27 Oct 2015
Parents everywhere are wondering about the career choices that they should encourage their children to pursue. While some careers are already badly disrupted, others seem to be flying. How do you tell which activities will be valued in the decades ahead?
Depending on your country, the legal profession is a good example of the different impacts of disruption. Lawyers are not going out of business, but legal firms are experiencing unprecedented pressure on their rates. What is most interesting is that those who are dedicated to arguing in court (barristers in countries such as the UK or Australia) have the greatest success in charging a premium while those who are responsible for advising through legal processes seem to be the most affected by the downward pressure on rates.
This is a microcosm of the challenges and opportunities facing accountants, architects, technologists, management consultants and so many other professions. Disruption is no longer a theory about the future, it is with us now and the situation is getting worse for so many incumbent professions while other, often closely related, jobs seem to be immune.
There are some consistent themes to those roles that are protected and those that are most disrupted. For all of the talk of new technology, it is traditional economic principles of supply and demand which are at play, the role of the internet has been to free-up some of the friction in the system and allow these dynamics to come to the fore.
I’ve argued for a long time that the internet allows small business and individuals to compete with big companies. There are a number of mechanisms, but the most prolific is the rise of aggregation platforms. These platforms allow different groups to offer their spare or primary capacity in new and interesting ways. We are seeing this with taxis, accommodation, designers, lawyers and management consultants. New providers are appearing all of the time.
Platforms allow a number of small market participants to offer an integrated service. Drivers offer a global service through Uber and accommodation owners combine through Airbnb. Both of these are services that lend themselves to commoditisation and standardisation so will tend to reduce in unit cost. This leads us to three rules to use to determine which jobs are most at risk.
Rule #1: Commoditisation even of personal or highly technical skills
Platforms support commoditisation of otherwise individualised services such as driving or private accommodation. Similarly, many of the activities of design, medical diagnostics and legal advice are turning out to be relatively easy to break into units of work, which can be distributed and disrupted.
One of the assumptions that many have on the future of IT is that it is being offshored and outsourced. In fact, this is an early example of the trend that skills that can be defined in a standardised way that can be disrupted. However, that does not necessarily mean that all IT can be defined in standard units of work, meaning that much, if not most, of the profession is less prone to disruption.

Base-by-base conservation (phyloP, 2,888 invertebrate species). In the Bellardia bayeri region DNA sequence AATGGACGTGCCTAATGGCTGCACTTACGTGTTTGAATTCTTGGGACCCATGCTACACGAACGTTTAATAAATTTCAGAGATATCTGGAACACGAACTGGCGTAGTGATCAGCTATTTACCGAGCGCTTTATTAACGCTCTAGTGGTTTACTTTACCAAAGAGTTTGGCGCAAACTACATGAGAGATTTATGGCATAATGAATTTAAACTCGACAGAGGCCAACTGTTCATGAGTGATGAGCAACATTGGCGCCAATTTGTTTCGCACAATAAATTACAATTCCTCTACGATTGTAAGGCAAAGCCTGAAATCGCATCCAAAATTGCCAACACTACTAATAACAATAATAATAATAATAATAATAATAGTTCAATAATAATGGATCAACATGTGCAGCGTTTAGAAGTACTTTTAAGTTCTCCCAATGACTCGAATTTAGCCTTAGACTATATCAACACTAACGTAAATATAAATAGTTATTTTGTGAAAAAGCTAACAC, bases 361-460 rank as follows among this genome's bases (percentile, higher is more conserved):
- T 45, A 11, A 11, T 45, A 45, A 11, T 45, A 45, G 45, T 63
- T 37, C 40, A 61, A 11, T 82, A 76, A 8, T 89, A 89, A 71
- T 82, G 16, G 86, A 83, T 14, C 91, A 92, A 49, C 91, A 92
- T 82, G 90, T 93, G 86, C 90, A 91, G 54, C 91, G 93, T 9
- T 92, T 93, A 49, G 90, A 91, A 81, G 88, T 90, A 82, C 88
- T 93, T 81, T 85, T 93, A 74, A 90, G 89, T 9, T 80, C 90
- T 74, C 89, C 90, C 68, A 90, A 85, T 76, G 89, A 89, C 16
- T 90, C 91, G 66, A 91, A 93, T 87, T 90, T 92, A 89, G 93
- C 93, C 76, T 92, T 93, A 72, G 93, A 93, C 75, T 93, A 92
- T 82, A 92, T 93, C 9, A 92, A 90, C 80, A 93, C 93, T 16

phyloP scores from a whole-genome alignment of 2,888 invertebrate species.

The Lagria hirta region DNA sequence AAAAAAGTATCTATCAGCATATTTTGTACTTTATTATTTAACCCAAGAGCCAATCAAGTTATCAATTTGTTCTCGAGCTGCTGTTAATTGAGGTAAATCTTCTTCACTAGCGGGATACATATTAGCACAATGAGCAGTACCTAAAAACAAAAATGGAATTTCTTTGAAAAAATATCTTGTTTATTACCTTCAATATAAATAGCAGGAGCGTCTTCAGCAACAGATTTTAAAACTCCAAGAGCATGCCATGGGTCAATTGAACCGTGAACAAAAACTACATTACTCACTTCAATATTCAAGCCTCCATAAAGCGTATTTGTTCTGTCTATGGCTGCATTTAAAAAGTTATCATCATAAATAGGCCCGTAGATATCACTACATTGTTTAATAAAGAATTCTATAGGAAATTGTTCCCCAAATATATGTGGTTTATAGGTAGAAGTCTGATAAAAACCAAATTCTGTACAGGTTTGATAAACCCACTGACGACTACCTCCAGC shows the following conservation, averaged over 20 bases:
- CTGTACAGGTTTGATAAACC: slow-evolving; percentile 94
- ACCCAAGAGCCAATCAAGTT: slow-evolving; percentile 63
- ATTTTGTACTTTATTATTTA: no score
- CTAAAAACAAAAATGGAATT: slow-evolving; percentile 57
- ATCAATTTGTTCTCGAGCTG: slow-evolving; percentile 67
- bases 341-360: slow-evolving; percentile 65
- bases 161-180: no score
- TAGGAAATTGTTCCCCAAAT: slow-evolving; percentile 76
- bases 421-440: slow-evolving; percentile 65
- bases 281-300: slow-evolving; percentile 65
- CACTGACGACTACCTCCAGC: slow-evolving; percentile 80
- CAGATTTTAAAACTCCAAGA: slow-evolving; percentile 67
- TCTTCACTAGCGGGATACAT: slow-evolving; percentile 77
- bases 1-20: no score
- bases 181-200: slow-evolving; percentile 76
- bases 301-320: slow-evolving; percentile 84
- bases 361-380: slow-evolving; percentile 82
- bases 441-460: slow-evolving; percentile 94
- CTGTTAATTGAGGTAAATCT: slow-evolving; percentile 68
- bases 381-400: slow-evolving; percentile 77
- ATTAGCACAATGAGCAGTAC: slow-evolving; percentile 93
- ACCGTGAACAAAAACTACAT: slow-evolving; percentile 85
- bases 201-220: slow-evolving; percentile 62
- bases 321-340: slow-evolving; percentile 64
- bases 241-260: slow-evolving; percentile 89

Rule #2: Skills where the outcome is incremental
Consumers of services will pay a small premium for a great experience. If the bill is high, however, the premium they will pay for the same outcome with a slightly better service is only small.
For instance, most people choose their builder based on price even if they know that they will have to manage the process closely. Many of these same people will choose an architect based on their creative talents rather than price because the difference between two architects is an entirely different building. However, where the building is a standard shape or configuration, architects have a hard time pitching their wares against each other or even against less qualified designers.
This rule explains why legal professionals who mount the argument in court are less subject to the commoditisation of their services than those who provide legal advice on the process. While the legal process is relatively defined, even a small difference in the quality of the court appearance can make the difference between winning and losing.
Leadership is a really good example of a unique skill where stakeholders are prepared to pay a premium given that each decision has a ripple and long-lasting effect. CEOs are unlikely to receive a pay cut anytime soon!
Rule #3: Deep knowledge is no protection
It used to be that having narrow but deep knowledge of a topic was likely to protect your job. Where the first generation of knowledge systems could codify simple processes and provide access to knowledge, the current generation of cognitive analytics can replicate the process of applying complex knowledge assets to similar but different problems based on patterns of previous responses.
Not only is this disrupting those who solve customer problems and provide complex advice, it is increasingly threatening medical professionals who interpret images as well as legal and tax experts who interpret tax legislation.
So what is safe?
The reverse of each of these rules is similarly true. I’ve argued before that your insight might protect your job. The careers that are most likely to attract a premium in the future have: skills which are difficult to commoditise or involve complex integration; roles where there is a binary outcome for a small difference in capability; and activities that require insight rather than knowledge.
Unfortunately, the jobs that most of us do today have elements that lend themselves to disruption but also activities that are more likely to garner a premium. The exciting thing is that it is the latter that are usually the most fun. I’m an optimist, I think the business of tomorrow will recombine the most interesting elements of today’s jobs and open up even more interesting careers for the next generation.